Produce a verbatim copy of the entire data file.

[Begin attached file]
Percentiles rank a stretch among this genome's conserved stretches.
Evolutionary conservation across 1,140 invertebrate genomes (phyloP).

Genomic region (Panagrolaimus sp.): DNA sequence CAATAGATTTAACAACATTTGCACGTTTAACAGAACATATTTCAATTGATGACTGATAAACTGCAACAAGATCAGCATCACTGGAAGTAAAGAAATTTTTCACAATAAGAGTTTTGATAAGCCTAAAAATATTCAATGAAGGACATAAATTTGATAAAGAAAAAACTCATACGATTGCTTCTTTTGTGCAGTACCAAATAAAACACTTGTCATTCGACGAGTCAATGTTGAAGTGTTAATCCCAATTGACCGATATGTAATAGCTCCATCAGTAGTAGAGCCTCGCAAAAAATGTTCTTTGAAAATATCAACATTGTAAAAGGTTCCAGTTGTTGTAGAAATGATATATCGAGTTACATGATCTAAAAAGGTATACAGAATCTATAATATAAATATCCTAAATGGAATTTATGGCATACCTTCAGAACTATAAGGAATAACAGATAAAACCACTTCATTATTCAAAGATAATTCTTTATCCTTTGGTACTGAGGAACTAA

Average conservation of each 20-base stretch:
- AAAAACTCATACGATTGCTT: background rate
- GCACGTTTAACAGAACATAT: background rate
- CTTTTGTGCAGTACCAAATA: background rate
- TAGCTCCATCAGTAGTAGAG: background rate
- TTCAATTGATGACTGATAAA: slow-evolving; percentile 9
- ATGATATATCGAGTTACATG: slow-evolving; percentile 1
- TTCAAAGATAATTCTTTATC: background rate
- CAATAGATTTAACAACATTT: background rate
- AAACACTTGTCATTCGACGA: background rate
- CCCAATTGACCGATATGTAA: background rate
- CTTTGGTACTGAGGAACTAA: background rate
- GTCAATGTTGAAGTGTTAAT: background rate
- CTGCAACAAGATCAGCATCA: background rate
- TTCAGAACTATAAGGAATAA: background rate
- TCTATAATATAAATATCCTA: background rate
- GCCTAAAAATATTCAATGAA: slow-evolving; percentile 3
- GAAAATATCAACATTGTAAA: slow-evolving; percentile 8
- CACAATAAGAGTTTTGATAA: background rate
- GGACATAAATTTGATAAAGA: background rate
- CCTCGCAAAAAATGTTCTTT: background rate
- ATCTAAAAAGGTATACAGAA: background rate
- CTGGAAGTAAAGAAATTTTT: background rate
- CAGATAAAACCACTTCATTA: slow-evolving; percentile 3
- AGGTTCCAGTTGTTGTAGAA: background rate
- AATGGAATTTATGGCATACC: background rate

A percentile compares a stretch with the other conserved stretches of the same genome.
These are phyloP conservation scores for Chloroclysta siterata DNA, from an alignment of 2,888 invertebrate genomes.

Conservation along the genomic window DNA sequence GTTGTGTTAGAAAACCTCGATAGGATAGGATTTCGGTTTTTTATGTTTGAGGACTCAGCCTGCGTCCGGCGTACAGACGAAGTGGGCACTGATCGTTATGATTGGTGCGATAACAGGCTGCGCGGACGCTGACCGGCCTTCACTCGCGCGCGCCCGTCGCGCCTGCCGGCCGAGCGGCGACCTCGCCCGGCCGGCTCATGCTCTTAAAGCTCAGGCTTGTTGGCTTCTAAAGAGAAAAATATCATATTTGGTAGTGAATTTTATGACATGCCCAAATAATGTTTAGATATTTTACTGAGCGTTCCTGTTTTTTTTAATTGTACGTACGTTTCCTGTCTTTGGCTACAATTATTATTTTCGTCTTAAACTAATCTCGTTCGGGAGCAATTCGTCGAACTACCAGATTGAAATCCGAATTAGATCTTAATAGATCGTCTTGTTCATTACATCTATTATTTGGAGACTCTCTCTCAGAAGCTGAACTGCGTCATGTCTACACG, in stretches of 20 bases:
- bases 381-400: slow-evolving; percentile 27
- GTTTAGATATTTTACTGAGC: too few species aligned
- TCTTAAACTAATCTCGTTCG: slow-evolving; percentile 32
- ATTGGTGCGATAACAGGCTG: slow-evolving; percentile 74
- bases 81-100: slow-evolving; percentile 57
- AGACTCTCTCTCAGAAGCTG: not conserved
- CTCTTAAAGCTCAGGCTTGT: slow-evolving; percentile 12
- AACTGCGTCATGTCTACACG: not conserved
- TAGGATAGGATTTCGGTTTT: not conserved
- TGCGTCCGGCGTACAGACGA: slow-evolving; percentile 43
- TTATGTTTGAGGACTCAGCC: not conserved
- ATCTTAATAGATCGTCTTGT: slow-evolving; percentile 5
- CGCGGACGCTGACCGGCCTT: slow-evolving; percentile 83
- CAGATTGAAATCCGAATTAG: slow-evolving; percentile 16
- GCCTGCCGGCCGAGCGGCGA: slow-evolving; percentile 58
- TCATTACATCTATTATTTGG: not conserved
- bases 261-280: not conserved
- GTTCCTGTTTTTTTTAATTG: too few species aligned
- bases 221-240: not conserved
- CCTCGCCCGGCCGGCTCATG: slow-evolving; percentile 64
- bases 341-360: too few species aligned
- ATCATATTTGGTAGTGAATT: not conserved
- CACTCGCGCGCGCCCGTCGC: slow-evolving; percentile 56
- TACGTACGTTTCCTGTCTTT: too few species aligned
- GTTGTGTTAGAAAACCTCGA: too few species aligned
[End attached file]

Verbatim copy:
Percentiles rank a stretch among this genome's conserved stretches.
Evolutionary conservation across 1,140 invertebrate genomes (phyloP).

Genomic region (Panagrolaimus sp.): DNA sequence CAATAGATTTAACAACATTTGCACGTTTAACAGAACATATTTCAATTGATGACTGATAAACTGCAACAAGATCAGCATCACTGGAAGTAAAGAAATTTTTCACAATAAGAGTTTTGATAAGCCTAAAAATATTCAATGAAGGACATAAATTTGATAAAGAAAAAACTCATACGATTGCTTCTTTTGTGCAGTACCAAATAAAACACTTGTCATTCGACGAGTCAATGTTGAAGTGTTAATCCCAATTGACCGATATGTAATAGCTCCATCAGTAGTAGAGCCTCGCAAAAAATGTTCTTTGAAAATATCAACATTGTAAAAGGTTCCAGTTGTTGTAGAAATGATATATCGAGTTACATGATCTAAAAAGGTATACAGAATCTATAATATAAATATCCTAAATGGAATTTATGGCATACCTTCAGAACTATAAGGAATAACAGATAAAACCACTTCATTATTCAAAGATAATTCTTTATCCTTTGGTACTGAGGAACTAA

Average conservation of each 20-base stretch:
- AAAAACTCATACGATTGCTT: background rate
- GCACGTTTAACAGAACATAT: background rate
- CTTTTGTGCAGTACCAAATA: background rate
- TAGCTCCATCAGTAGTAGAG: background rate
- TTCAATTGATGACTGATAAA: slow-evolving; percentile 9
- ATGATATATCGAGTTACATG: slow-evolving; percentile 1
- TTCAAAGATAATTCTTTATC: background rate
- CAATAGATTTAACAACATTT: background rate
- AAACACTTGTCATTCGACGA: background rate
- CCCAATTGACCGATATGTAA: background rate
- CTTTGGTACTGAGGAACTAA: background rate
- GTCAATGTTGAAGTGTTAAT: background rate
- CTGCAACAAGATCAGCATCA: background rate
- TTCAGAACTATAAGGAATAA: background rate
- TCTATAATATAAATATCCTA: background rate
- GCCTAAAAATATTCAATGAA: slow-evolving; percentile 3
- GAAAATATCAACATTGTAAA: slow-evolving; percentile 8
- CACAATAAGAGTTTTGATAA: background rate
- GGACATAAATTTGATAAAGA: background rate
- CCTCGCAAAAAATGTTCTTT: background rate
- ATCTAAAAAGGTATACAGAA: background rate
- CTGGAAGTAAAGAAATTTTT: background rate
- CAGATAAAACCACTTCATTA: slow-evolving; percentile 3
- AGGTTCCAGTTGTTGTAGAA: background rate
- AATGGAATTTATGGCATACC: background rate

A percentile compares a stretch with the other conserved stretches of the same genome.
These are phyloP conservation scores for Chloroclysta siterata DNA, from an alignment of 2,888 invertebrate genomes.

Conservation along the genomic window DNA sequence GTTGTGTTAGAAAACCTCGATAGGATAGGATTTCGGTTTTTTATGTTTGAGGACTCAGCCTGCGTCCGGCGTACAGACGAAGTGGGCACTGATCGTTATGATTGGTGCGATAACAGGCTGCGCGGACGCTGACCGGCCTTCACTCGCGCGCGCCCGTCGCGCCTGCCGGCCGAGCGGCGACCTCGCCCGGCCGGCTCATGCTCTTAAAGCTCAGGCTTGTTGGCTTCTAAAGAGAAAAATATCATATTTGGTAGTGAATTTTATGACATGCCCAAATAATGTTTAGATATTTTACTGAGCGTTCCTGTTTTTTTTAATTGTACGTACGTTTCCTGTCTTTGGCTACAATTATTATTTTCGTCTTAAACTAATCTCGTTCGGGAGCAATTCGTCGAACTACCAGATTGAAATCCGAATTAGATCTTAATAGATCGTCTTGTTCATTACATCTATTATTTGGAGACTCTCTCTCAGAAGCTGAACTGCGTCATGTCTACACG, in stretches of 20 bases:
- bases 381-400: slow-evolving; percentile 27
- GTTTAGATATTTTACTGAGC: too few species aligned
- TCTTAAACTAATCTCGTTCG: slow-evolving; percentile 32
- ATTGGTGCGATAACAGGCTG: slow-evolving; percentile 74
- bases 81-100: slow-evolving; percentile 57
- AGACTCTCTCTCAGAAGCTG: not conserved
- CTCTTAAAGCTCAGGCTTGT: slow-evolving; percentile 12
- AACTGCGTCATGTCTACACG: not conserved
- TAGGATAGGATTTCGGTTTT: not conserved
- TGCGTCCGGCGTACAGACGA: slow-evolving; percentile 43
- TTATGTTTGAGGACTCAGCC: not conserved
- ATCTTAATAGATCGTCTTGT: slow-evolving; percentile 5
- CGCGGACGCTGACCGGCCTT: slow-evolving; percentile 83
- CAGATTGAAATCCGAATTAG: slow-evolving; percentile 16
- GCCTGCCGGCCGAGCGGCGA: slow-evolving; percentile 58
- TCATTACATCTATTATTTGG: not conserved
- bases 261-280: not conserved
- GTTCCTGTTTTTTTTAATTG: too few species aligned
- bases 221-240: not conserved
- CCTCGCCCGGCCGGCTCATG: slow-evolving; percentile 64
- bases 341-360: too few species aligned
- ATCATATTTGGTAGTGAATT: not conserved
- CACTCGCGCGCGCCCGTCGC: slow-evolving; percentile 56
- TACGTACGTTTCCTGTCTTT: too few species aligned
- GTTGTGTTAGAAAACCTCGA: too few species aligned